Given that NFs being involved in a relationship is positively correlated to overall relationship satisfaction (in aggregate of both partners).
Given that NF is not significantly correlated to neuroticism (or negative emotions, including amount of worry, length of worry, depth of worry - roughly paraphrasing).
Then I conclude with high confidence that NFs do not express behaviors that are destructive in a relationship, including those covered in the OP. That is, the tangible outcome is actually positive.
The only conjunction that I can see for everything that I've read is that the focus is different... and a focus on relationships is a positive trait in relationships. Essentially what Toonia said. This means that the orientation of the neurotic component is simply different. There are a lot of cases in life where this comes into play. You can worry about something, and not have the worry be justified in the present, but if you remove the worry, then the worry would be justified. Equilibriums like that aren't that unusual.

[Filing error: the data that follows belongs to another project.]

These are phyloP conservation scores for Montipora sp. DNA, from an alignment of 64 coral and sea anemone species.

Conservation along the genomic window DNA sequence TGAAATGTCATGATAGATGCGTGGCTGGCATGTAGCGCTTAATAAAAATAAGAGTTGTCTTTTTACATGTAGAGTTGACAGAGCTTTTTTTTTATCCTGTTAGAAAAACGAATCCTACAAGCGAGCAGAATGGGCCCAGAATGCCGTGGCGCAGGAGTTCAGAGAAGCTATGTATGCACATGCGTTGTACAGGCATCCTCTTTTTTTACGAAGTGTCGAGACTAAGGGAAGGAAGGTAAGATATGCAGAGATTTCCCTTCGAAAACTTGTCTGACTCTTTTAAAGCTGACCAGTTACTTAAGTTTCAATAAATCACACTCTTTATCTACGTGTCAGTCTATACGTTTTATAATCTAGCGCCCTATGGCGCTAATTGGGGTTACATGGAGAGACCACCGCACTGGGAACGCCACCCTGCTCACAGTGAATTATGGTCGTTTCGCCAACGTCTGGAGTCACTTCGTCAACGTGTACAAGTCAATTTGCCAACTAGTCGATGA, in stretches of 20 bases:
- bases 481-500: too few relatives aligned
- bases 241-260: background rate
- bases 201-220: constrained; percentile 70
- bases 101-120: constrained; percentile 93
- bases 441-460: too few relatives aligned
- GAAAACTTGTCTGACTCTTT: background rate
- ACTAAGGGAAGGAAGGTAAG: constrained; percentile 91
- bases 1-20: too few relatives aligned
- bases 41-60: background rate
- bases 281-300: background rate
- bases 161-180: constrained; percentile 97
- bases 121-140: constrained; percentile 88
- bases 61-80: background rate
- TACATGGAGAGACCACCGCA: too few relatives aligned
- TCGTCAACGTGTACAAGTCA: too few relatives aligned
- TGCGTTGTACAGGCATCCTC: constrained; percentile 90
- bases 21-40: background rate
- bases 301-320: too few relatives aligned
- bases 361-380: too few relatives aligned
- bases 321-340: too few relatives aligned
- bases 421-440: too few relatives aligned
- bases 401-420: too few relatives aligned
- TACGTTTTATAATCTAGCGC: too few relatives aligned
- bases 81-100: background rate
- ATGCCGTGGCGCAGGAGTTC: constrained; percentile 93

(I'm still questioning the premise. I need to see the questionnaire and full results from the study, including sampling biases, before I'm going to actually build any framework around the claim. Logically, however, the only explanation I have is what Toonia said, plus the potential for equilibrium 'worry', on average.)
(FWIW, I'm agreeing with you too... my Ti just doesn't like the framework of information here... the distinction between "less happy because they worry" and "less happy, but more successful relationships" is pretty huge!)